I'm really sorry Myspace friends, but after receiving my 1,578,278,323th Myspace error message while trying to post this blog I've finally had enough. Judging from the dwindling number of comments on the Myspace blog, I know I'm not alone in my frustration. Until further notice I will no longer be posting the blog at Myspace -- I hope you all will continue to read the blog over at http://blog.nathanbransford.com
For those of you who have subscribed to the blog and are accustomed to receiving e-mails when I've posted, you can subscribe to the blog via e-mail on the Blogger page -- there's a link on the left side of the page.
I hope you'll continue to read the blog and participate in the comments section over on Blogger, and sorry for the inconvenience.
When one is having an extremely busy day in which the e-mails are just pouring in, one does not generally expect that a telephone pole outside one's building will catch on fire, shutting down power for the day. Well, that happened to one ME today. I'm now working from home for the rest of the afternoon, which, trust me, sounds way more awesome than it is.
(Actually it's kind of awesome. I have a laptop and it's 65 degrees outside. You do the math.)
Anyway, this post is going to be brief because of the aforementioned busy day, but I'm getting a bazillion queries lately and I've noticed something kind of interesting about the way different people characterize their accomplishments in query letters.
Put on your agent hat for a moment. Which of these two authors would you be more interested in signing:
Author A has published six books, published numerous articles, and is a an award winning author.... only after some digging you find out the six books were published by a very small press with a sketchy website, the articles were published on the author's blogs, and the award was Citizen of the Year from Nowheresville, Indiana.
Author B has published several works from small presses, has a killer idea for a new novel, and is ready to make the leap to a major publisher. After some digging, this is all turns out to be true.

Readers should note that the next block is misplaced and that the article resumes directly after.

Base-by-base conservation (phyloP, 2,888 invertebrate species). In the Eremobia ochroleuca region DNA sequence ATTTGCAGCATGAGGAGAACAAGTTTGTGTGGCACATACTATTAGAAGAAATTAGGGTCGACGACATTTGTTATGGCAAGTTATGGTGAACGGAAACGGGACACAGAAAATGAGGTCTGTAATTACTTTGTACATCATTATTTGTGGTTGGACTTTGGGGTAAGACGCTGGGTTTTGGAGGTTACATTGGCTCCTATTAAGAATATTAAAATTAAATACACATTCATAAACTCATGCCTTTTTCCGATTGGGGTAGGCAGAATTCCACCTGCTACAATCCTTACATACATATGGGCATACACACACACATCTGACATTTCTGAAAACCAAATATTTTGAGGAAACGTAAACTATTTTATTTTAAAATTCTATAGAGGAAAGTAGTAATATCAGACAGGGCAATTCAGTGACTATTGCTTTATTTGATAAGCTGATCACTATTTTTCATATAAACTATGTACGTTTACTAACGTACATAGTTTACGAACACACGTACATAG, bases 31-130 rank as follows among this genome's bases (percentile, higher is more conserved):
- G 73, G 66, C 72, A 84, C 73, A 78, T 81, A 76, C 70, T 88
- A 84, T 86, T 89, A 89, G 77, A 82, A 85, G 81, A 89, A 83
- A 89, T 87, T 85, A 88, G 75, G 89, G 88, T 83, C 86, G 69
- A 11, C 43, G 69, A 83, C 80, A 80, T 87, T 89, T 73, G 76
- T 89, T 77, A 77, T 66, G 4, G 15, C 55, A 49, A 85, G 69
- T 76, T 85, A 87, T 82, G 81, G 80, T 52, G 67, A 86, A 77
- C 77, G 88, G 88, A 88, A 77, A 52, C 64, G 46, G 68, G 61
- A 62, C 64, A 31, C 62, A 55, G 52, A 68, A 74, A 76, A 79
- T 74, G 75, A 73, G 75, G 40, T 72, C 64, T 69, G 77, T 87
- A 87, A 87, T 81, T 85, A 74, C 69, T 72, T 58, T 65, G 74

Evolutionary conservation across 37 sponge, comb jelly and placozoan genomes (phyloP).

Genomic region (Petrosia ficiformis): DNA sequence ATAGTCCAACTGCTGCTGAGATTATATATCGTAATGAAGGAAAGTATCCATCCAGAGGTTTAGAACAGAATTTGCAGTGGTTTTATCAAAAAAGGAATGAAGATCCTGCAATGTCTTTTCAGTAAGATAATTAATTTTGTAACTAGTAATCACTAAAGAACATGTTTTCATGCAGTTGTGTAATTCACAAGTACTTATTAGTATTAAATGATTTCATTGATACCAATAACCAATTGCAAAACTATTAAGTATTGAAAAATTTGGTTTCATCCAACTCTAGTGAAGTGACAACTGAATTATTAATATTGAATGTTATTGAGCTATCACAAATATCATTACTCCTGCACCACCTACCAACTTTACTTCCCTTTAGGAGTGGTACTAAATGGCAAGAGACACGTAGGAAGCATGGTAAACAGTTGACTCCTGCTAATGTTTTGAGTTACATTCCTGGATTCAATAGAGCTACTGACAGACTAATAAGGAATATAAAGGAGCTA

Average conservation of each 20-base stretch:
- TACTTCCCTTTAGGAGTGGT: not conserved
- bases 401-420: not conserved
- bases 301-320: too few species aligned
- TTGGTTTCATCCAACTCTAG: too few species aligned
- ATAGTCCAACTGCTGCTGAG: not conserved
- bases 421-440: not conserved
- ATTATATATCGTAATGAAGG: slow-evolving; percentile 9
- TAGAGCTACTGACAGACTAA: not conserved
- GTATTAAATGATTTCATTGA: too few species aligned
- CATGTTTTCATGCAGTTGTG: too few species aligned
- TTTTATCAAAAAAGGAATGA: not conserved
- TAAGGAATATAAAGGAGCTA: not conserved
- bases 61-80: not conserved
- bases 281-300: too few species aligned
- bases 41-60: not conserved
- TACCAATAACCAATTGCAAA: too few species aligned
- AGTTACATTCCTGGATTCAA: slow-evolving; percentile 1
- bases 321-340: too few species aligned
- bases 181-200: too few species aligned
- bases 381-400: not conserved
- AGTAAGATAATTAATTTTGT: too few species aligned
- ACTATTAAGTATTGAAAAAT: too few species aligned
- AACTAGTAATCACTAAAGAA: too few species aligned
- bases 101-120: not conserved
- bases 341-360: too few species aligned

So who would you choose? Author B, right? Trick question: THEY'RE THE SAME AUTHOR. Also I made them both up. This blog gets trickier and trickier.
Anyway, the moral of this bizarro example is that it is much better to be completely honest about your accomplishments but pitch yourself as being on the rise than it is to try and blow up your accomplishments into something they're not. Agents do not like it when authors try and fool them, and we can smell a turkey sale a mile away.
On the flipside, though, don't undersell yourself either. Don't apologize for a lack of writing credits -- don't fake them, but just make sure you have a great story and you're confident about it. If you do, an agent will come calling. Assuming their telephone pole isn't on fire.
Jessica Faust from BookEnds has a seriously awesome post up about how to choose the best agent. Once you know an agent is reputable, how do you know they're the right agent for you? This is a really difficult question to answer, and she does (I think) a great job of breaking it down.
Digression. A few years back, the Boston Celtics were really bad. Their star trio Larry Bird, Kevin McHale and Robert Parish had retired, former Kentucky coach Rick Pitino had taken over as coach/GM, and... they were really really bad. But people in Boston still had all these high expectations for the team, and Pitino was fed up with people thinking the Celtics were going to be as good as the old glory days. So at a press conference he blew up on the media and gave a famous rant about how "Larry Bird is not walking through that door, fans. Kevin McHale is not walking through that door and Robert Parish is not walking through that door. And if you expect them to walk through the door they're going to be gray and old." (clip below in all its awesomeness)
Well, I have something to say to aspiring authors out there: Harry Potter is not walking through that door.
I've been getting SO many queries lately talking about the "void" left by the end of the HARRY POTTER series. Inevitably these are queries from children's fantasy writers with varying degrees of similarity to Harry Potter, who feel that people who are no longer buying HARRY POTTER books are pooling their money to spend on the next children's fantasy book featuring wizards.
Yes, to be sure, in the publishing industry we're all wondering and placing bets on what the next "next big thing" is going to be. But when has the "next big thing" ever been like the last big thing?
Aspiring authors do themselves such a disservice by trying to follow the publishing trends or trying to model their book on the ones that have been successful in the past. Trust me -- Harry Potter is not walking through that door, THE DA VINCI CODE is not walking through that door and THE LOVELY BONES is not walking through that door. The next huge hit is not going to resemble the hits of the past.
The best thing to do is what J.K. Rowling did: she wrote a great book that was fresh and original and not at all trying to mimic what was popular at the time.